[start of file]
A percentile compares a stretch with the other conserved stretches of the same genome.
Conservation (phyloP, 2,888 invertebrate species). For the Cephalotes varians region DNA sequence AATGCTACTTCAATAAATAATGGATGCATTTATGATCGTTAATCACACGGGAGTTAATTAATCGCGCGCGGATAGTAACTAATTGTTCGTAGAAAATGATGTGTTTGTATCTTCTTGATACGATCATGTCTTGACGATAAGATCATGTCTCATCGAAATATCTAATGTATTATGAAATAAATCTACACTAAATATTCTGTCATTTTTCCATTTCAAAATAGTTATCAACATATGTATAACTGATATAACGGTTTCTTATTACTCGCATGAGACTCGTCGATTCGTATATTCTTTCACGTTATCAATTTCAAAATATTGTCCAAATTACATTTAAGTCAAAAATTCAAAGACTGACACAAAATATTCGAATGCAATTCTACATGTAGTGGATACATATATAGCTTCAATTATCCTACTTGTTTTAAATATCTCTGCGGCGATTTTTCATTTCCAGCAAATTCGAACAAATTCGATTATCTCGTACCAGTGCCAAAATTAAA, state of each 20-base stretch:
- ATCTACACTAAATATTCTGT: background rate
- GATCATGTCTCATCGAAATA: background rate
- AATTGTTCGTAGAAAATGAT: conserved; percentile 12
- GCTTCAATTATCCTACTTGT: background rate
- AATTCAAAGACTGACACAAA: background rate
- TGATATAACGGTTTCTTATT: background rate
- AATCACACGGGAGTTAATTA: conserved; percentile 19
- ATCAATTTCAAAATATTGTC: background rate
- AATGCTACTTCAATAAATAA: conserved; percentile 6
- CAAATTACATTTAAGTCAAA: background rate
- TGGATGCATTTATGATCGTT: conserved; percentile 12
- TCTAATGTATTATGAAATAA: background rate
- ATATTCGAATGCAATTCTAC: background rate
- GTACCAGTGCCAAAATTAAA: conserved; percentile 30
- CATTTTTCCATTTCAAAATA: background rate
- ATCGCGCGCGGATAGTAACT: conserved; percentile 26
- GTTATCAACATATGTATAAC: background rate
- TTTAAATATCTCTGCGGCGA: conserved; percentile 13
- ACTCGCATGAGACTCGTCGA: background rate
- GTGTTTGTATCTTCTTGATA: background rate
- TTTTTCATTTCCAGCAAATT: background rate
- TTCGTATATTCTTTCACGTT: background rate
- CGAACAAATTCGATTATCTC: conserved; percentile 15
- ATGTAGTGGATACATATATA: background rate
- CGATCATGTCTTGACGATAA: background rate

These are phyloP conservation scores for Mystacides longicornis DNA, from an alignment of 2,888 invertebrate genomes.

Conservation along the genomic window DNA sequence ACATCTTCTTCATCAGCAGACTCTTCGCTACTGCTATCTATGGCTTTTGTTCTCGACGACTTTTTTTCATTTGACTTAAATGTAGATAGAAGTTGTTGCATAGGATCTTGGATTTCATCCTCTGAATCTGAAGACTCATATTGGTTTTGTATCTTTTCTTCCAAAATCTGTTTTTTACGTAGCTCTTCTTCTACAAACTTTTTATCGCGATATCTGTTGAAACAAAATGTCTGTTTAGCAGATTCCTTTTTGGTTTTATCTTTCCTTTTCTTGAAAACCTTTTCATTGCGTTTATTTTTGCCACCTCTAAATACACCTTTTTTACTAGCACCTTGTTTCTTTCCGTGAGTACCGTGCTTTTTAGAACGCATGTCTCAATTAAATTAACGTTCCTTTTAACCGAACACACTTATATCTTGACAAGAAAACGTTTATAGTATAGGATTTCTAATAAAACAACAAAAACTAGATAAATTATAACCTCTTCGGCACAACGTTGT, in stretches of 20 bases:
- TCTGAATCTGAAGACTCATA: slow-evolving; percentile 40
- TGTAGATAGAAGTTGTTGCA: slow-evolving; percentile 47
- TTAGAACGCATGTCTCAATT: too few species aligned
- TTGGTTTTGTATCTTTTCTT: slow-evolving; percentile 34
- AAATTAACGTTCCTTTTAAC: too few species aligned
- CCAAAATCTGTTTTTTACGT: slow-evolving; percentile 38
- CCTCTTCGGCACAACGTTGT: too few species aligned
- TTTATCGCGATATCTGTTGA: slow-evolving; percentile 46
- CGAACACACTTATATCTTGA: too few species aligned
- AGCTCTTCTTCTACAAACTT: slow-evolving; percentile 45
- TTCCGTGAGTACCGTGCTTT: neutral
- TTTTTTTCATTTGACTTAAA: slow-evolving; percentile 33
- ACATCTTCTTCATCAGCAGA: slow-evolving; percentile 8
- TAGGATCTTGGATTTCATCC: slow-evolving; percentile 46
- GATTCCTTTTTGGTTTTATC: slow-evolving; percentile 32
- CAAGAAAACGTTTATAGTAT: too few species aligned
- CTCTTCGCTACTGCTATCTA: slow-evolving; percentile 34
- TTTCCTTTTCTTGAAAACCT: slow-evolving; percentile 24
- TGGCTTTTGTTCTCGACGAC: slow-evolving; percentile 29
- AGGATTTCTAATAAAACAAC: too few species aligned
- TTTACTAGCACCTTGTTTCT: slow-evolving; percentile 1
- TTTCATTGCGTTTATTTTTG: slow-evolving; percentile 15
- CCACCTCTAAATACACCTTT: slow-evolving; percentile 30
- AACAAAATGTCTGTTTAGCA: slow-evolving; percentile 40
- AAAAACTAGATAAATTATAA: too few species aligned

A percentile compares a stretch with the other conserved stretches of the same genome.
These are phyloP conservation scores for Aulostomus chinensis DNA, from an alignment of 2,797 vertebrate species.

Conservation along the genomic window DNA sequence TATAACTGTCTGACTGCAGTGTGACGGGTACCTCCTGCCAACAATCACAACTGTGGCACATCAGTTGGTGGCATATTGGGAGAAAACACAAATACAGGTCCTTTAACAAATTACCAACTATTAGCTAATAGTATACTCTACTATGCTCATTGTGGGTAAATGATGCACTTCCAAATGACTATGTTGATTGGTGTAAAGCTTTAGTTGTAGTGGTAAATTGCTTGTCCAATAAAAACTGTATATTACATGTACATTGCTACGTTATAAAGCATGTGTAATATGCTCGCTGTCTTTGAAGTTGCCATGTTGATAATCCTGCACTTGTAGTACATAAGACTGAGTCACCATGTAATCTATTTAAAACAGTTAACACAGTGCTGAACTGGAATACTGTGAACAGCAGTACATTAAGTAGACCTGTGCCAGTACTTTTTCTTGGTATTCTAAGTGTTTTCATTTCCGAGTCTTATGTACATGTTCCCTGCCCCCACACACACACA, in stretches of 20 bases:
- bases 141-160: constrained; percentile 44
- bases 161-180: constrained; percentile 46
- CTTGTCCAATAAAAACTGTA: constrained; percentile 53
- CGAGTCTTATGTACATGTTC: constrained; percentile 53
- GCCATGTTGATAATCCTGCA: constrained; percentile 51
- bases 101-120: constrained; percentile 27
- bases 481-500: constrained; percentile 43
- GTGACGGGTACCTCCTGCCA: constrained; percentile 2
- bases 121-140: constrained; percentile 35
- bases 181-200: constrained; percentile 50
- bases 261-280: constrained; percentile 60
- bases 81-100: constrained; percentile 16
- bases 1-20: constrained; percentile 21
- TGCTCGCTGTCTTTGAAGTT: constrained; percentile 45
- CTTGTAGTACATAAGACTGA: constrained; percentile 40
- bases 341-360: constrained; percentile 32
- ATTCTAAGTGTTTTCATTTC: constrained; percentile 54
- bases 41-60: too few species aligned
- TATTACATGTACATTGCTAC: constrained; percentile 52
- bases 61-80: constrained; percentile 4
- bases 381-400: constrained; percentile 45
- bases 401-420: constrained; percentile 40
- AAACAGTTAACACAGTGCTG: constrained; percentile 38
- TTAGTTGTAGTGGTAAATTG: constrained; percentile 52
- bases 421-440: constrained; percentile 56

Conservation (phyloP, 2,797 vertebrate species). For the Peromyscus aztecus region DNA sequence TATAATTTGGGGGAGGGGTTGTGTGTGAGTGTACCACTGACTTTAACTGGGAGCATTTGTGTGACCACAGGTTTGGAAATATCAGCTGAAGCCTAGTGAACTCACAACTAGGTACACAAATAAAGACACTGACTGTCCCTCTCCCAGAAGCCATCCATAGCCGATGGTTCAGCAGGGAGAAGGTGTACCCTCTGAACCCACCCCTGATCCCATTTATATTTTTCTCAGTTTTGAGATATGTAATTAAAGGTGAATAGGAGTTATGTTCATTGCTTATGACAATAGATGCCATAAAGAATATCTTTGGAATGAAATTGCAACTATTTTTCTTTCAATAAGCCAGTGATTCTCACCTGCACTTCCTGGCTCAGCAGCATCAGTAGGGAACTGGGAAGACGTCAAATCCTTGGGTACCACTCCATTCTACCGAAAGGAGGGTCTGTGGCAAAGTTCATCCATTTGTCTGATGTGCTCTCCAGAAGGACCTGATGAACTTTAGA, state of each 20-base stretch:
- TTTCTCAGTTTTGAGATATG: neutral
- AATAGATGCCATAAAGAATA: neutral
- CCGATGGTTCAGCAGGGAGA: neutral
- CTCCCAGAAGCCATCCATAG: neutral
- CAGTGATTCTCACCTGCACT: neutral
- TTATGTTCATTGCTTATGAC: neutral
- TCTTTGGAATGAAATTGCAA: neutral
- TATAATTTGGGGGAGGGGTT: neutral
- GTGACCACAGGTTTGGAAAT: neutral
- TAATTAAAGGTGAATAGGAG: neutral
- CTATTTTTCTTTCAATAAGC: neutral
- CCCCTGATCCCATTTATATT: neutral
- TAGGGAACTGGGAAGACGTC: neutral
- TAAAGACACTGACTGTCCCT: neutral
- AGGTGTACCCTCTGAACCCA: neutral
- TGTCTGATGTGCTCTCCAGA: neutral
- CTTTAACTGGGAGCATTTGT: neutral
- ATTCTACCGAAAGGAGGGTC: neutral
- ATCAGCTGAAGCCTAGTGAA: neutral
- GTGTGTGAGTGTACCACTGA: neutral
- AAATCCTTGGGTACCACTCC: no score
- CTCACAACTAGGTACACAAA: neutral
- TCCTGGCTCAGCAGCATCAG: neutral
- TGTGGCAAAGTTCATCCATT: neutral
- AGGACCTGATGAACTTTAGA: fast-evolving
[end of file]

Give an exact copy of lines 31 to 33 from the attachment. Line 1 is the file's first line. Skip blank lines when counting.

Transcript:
- TGTAGATAGAAGTTGTTGCA: slow-evolving; percentile 47
- TTAGAACGCATGTCTCAATT: too few species aligned
- TTGGTTTTGTATCTTTTCTT: slow-evolving; percentile 34